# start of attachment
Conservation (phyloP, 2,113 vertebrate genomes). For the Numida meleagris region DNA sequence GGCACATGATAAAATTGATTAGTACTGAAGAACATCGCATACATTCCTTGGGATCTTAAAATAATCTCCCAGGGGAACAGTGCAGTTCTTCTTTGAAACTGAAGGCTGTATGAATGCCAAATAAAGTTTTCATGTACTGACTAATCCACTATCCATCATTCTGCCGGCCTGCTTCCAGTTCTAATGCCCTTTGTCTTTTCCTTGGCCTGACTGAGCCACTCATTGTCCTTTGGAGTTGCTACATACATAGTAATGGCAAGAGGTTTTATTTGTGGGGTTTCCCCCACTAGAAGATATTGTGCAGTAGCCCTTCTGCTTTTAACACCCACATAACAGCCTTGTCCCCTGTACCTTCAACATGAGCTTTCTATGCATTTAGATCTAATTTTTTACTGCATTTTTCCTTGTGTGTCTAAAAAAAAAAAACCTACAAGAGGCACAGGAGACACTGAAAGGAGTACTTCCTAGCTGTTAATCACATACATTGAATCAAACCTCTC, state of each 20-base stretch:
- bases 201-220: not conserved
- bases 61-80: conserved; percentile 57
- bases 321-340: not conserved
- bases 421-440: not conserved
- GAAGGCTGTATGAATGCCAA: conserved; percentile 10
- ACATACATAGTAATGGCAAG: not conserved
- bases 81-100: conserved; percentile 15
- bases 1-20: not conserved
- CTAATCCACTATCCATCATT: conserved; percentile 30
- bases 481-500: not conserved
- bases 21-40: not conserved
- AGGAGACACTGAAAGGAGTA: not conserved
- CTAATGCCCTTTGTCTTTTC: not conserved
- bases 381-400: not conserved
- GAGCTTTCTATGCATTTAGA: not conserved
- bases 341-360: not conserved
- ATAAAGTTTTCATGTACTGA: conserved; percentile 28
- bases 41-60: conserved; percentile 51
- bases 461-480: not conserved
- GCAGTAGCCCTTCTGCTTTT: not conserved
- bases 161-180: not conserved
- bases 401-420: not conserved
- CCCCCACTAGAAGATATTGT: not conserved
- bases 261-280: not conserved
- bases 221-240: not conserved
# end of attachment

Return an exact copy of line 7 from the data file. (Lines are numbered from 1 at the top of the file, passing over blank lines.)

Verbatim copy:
- ACATACATAGTAATGGCAAG: not conserved